Pakistan’s current account deficit – the difference between the county’s higher foreign expenditures compared to income – recorded nominal at $50 million in February 2021, according to the central bank.
The deficit has narrowed down this time on the basis of growth in foreign income rather than cut in the expenditures. The income surged with the much-needed increase in export earnings, as inflows on workers’ remittances have already remained strong since June 2020.
The modest deficit has paved the way to boost economic activities in the country. However, the worsening third wave of the Covid-19 pandemic and spikes in prices of the commodities including food and energy remained some of the immediate challenges to economic growth.
The deficit is almost 75% lower in February compared to the same month of the last year. It fell by slightly over 76% compared to the previous month of January, State Bank of Pakistan (SBP) reported on Sunday.
February was the third successive month which recorded a deficit in the current account balance, which earlier stood in surplus for the first five successive months (Jul-Nov) of the current fiscal year.
Cumulatively in the first eight months (Jul-Feb) of FY21, the current account balance stood in surplus at $881 million compared to a deficit of $2.74 billion in the same period of the last year.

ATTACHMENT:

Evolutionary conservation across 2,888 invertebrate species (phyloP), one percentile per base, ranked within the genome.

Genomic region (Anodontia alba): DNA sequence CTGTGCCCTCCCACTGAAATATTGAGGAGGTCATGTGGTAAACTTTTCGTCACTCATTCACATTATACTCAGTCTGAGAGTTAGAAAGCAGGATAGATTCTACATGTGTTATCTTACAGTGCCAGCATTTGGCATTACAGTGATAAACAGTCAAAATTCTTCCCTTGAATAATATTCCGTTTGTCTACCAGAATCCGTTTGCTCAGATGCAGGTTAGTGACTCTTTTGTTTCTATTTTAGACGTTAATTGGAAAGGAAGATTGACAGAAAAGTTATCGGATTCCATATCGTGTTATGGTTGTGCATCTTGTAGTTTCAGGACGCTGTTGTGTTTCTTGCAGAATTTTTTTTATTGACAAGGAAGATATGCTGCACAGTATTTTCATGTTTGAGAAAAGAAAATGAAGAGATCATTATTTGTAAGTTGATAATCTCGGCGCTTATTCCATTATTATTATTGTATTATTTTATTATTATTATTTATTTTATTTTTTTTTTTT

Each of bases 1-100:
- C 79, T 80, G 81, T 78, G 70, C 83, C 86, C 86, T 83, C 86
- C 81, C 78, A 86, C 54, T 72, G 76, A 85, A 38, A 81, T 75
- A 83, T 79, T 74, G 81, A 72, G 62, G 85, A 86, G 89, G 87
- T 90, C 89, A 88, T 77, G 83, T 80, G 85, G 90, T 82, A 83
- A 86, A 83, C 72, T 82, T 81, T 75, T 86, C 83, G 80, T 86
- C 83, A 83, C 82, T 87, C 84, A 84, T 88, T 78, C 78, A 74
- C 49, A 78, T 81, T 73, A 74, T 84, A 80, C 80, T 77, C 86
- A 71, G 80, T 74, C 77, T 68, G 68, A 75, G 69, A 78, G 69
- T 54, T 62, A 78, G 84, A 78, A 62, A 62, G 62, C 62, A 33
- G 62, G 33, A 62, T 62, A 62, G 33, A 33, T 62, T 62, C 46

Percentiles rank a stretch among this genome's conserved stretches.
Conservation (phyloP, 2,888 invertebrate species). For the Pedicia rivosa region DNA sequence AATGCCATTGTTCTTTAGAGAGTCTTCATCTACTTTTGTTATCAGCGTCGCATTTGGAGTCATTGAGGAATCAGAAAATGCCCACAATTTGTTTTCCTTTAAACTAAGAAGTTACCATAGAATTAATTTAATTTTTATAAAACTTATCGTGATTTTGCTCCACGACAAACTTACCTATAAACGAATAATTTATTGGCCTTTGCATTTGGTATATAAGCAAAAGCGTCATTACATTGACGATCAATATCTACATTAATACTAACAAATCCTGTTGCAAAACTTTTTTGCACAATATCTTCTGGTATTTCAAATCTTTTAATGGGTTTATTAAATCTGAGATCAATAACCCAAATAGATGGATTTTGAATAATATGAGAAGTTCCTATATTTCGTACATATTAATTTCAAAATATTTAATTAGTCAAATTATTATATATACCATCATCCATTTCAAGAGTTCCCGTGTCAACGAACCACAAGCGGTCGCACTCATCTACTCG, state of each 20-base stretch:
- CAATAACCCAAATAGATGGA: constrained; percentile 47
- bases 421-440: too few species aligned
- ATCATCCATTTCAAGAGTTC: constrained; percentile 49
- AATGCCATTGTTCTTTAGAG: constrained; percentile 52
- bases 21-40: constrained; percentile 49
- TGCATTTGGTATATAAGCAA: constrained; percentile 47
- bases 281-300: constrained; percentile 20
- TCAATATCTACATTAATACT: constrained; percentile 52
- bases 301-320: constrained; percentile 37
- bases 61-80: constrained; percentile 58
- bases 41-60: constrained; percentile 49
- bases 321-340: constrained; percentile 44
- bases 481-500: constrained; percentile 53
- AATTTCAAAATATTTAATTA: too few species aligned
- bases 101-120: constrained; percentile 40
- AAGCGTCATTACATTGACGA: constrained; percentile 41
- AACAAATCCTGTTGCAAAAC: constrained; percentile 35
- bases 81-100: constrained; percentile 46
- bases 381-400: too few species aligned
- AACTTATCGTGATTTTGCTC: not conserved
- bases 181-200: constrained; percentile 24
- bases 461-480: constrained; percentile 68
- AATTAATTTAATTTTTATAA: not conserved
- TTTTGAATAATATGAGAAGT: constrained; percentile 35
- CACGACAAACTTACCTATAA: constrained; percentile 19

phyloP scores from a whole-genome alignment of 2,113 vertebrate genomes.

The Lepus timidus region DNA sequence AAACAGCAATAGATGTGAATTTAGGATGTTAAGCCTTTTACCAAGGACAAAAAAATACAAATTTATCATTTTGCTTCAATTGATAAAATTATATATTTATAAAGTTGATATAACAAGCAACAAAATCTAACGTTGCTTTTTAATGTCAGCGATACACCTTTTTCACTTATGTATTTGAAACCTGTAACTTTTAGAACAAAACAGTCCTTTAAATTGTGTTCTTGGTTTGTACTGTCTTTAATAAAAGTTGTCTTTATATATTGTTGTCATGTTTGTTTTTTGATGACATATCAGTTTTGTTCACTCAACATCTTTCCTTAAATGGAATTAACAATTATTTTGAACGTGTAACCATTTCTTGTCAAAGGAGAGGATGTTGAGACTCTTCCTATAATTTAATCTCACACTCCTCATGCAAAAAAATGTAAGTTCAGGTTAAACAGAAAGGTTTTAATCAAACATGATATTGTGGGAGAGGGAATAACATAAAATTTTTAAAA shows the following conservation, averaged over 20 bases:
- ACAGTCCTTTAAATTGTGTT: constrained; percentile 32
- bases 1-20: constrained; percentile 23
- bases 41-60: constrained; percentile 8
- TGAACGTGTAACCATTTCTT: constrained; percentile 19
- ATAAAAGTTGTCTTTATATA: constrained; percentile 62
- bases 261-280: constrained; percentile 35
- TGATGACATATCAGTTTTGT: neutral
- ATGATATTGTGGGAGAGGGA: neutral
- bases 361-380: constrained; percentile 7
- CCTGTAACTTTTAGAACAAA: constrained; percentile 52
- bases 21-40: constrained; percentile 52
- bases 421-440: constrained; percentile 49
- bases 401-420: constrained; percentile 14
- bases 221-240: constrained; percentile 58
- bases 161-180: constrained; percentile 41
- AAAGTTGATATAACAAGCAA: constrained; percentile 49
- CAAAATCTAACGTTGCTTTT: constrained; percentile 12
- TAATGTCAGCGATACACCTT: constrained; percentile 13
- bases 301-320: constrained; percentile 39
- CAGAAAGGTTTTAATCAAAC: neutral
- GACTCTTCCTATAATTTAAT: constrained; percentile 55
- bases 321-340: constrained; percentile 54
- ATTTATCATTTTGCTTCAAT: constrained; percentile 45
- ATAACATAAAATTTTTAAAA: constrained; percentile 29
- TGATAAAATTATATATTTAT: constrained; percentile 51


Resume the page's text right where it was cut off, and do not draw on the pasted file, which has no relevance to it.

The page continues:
The export of goods grew almost 9% to $2.16 billion in February compared to $1.99 billion in the same month of last year. They improved slightly by over 3% in the month under review compared to the previous month of January 2021.
The growth in exports and strong workers’ remittances allow industrialists to make higher imports.
Earlier, the government had managed to narrow down the current account deficit through making imports expensive to fix the faltering economy. Liberalising imports is a must to accelerate economy growth as the domestic economy and its exports both remain largely dependent on imported raw materials so far.
The central bank said as the economy recovers, the trade deficit is widening somewhat on the back of imports of capital goods and industrial materials as well as food, together with rising international commodity prices.
“Nevertheless, the current account deficit in FY21 is still expected to remain below 1% of GDP given the out-turn to date, continued strong prospects for remittances – which have remained above $2 billion for the last nine months – and the on-going pickup in exports, especially high value-added textiles,” SBP said on last Friday (Mar 19).